In a speech at the Greek Teachers’ Conference, held at the Zografeion Lyceum inIstanbul, His All-Holiness referred to the initiatives of the Holy Church of Christ to raise the awareness of the world community about the need to protect creation and, in particular, the natural environment.
The Ecumenical Patriarch Bartholomew pointed out the importance of the cooperation of all for the protection of the natural environment in a speech he made on Friday, February 22, 2019 at the launch of the Conference “Environment, School, Society - 10 Years of Environmental Actions,” held at the Zografeion Lyceum in Istanbul, attended by more than two hundred Greek teachers. The Conference was organized by the Environmental Education Office of the Secondary Education Directorate of Western Thessaloniki, with the collaboration of the High School Lyceum of Istanbul and numerous educational and ecclesiastical institutions from Greece.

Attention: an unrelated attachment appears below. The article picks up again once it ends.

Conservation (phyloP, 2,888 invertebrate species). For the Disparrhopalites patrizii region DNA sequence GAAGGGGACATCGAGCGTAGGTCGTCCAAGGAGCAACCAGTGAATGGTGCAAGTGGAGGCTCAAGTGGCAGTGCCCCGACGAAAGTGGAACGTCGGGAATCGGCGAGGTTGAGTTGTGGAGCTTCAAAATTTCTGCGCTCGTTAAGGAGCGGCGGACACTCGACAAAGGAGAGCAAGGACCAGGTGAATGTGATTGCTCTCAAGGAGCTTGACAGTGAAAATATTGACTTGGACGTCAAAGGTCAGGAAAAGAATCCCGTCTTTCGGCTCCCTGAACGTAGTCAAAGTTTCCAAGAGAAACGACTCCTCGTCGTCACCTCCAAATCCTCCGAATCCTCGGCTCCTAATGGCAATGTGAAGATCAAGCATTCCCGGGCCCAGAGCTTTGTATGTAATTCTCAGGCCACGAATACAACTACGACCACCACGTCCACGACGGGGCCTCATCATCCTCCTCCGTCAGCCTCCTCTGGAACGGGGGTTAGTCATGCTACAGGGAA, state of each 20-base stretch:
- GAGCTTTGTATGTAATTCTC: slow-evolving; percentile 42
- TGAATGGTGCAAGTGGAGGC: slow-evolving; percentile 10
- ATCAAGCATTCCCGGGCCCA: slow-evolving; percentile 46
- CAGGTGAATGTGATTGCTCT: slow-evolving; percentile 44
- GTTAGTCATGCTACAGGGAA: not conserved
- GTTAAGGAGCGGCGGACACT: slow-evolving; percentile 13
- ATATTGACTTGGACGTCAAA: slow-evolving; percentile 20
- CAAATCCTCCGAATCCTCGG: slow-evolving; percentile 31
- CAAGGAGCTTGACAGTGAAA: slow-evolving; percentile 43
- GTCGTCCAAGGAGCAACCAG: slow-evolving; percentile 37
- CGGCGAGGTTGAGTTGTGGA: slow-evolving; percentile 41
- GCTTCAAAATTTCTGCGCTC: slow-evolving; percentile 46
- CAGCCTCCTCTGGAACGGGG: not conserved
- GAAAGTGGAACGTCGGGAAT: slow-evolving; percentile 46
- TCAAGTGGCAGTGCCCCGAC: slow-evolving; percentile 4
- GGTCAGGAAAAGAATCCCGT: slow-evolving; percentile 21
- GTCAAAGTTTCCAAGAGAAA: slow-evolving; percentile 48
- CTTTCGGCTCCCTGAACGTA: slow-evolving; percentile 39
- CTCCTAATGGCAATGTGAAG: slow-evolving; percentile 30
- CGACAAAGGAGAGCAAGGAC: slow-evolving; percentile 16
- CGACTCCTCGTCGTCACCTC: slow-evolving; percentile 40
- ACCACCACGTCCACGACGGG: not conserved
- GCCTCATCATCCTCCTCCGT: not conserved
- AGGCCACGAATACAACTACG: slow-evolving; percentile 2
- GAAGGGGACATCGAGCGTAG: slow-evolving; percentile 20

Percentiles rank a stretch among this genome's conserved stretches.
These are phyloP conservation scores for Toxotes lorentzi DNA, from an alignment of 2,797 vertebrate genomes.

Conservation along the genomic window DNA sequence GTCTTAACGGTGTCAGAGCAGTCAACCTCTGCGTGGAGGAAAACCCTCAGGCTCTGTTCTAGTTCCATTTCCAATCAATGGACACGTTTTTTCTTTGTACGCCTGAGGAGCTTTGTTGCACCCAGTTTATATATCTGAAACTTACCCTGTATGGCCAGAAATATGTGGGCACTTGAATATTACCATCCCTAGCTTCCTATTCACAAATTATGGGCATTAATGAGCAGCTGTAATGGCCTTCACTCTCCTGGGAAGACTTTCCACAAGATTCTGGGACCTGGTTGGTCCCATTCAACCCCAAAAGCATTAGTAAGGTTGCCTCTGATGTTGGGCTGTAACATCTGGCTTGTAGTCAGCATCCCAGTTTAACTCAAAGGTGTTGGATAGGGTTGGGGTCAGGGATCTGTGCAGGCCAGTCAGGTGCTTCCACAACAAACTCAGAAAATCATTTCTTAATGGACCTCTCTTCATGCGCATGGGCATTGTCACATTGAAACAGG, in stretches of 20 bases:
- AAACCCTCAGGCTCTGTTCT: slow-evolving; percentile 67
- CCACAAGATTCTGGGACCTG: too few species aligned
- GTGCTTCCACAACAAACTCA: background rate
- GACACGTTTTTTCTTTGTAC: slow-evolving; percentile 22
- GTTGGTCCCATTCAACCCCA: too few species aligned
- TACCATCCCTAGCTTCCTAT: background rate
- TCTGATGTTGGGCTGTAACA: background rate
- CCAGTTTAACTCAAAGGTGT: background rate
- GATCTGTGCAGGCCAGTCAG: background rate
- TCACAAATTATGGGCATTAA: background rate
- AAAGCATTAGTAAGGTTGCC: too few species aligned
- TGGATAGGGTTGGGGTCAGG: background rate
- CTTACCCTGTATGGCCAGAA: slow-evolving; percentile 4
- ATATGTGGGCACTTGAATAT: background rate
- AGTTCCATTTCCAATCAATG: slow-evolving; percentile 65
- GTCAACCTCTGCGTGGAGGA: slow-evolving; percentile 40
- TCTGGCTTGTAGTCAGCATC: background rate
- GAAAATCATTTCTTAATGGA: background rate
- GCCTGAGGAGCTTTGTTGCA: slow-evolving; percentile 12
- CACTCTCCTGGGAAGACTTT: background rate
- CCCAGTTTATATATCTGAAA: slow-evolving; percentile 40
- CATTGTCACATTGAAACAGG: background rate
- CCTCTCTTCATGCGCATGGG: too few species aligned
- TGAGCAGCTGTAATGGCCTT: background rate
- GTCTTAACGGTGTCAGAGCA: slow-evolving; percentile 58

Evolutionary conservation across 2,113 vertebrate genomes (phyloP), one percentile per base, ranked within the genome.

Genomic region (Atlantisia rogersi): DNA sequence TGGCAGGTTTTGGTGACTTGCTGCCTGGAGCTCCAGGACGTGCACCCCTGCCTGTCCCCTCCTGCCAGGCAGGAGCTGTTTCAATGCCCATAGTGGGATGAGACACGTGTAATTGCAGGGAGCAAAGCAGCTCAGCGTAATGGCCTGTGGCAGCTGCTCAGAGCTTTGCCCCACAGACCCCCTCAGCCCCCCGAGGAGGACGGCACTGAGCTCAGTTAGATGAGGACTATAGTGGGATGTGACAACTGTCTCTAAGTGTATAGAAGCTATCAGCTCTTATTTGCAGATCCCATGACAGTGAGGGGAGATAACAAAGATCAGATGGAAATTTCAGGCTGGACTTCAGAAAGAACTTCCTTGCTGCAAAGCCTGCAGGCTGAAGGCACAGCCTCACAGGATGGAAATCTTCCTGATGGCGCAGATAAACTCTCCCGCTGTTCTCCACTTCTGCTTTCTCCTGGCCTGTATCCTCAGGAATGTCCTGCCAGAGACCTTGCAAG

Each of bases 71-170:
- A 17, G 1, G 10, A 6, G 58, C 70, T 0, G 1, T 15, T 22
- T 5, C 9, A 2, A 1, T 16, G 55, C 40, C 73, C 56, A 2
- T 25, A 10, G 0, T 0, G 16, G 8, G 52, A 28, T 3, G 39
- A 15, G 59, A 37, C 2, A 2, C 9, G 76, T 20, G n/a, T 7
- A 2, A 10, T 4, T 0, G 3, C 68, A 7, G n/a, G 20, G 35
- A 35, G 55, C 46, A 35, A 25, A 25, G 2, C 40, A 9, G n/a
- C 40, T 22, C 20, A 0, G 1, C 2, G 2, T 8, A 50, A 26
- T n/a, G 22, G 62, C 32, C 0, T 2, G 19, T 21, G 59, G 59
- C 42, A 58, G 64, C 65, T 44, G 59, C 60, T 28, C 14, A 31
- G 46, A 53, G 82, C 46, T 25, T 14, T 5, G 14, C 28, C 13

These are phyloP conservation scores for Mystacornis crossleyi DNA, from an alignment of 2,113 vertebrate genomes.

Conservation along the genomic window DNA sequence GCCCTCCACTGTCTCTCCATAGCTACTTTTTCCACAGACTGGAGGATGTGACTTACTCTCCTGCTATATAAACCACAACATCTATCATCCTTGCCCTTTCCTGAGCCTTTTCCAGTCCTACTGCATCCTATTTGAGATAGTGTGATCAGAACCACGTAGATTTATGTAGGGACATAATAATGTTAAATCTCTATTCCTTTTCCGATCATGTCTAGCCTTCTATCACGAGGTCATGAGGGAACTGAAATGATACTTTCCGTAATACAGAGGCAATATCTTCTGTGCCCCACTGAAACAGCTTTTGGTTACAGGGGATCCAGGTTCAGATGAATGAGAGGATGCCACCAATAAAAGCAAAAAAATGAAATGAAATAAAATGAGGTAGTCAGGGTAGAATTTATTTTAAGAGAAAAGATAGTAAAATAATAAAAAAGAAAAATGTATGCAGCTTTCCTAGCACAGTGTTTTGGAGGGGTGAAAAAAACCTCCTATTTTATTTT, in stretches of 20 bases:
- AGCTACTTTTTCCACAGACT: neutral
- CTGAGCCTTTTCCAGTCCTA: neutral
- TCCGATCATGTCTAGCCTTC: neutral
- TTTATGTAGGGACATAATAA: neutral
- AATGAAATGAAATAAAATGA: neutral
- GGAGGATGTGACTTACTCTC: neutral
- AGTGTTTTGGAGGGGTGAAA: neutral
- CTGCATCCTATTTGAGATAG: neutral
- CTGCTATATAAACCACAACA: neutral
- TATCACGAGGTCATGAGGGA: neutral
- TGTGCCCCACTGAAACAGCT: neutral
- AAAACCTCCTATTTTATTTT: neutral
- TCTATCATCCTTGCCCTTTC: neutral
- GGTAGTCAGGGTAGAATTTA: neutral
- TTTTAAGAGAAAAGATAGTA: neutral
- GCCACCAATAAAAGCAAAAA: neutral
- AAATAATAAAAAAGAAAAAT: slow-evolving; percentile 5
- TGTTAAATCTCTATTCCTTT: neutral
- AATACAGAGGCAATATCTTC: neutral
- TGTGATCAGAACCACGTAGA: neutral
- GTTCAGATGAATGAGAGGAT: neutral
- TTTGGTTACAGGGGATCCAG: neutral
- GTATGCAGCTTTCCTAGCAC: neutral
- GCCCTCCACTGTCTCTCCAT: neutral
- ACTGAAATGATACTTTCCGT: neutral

“We are proud because the Holy Great Church of Christ will continue in this age to be the first Church, which has highlighted the spiritual and moral dimension of the ecological problem and the ecological potential of the Christian faith. It is important to emphasize that the concern of the Ecumenical Patriarchate for the natural environment has not emerged from the contemporary ecological crisis. This crisis was the occasion and opportunity for the promotion of the ecological principles and values of Orthodoxy. The very life of the Church is an applied ecology, a true respect for the environment. The ecumenical and ascetic ethos, the simplification of life, the civilization of the person and love dominate here,” the Ecumenical Patriarch pointed out, referring to the innumerable initiatives taken by the first Church of Orthodoxy to raise the environmental issue after a monumental encyclical issued 30 years ago, in which the ecclesiastical New Year’s Day, September 1, was proclaimed 'The Day of Environmental Protection.'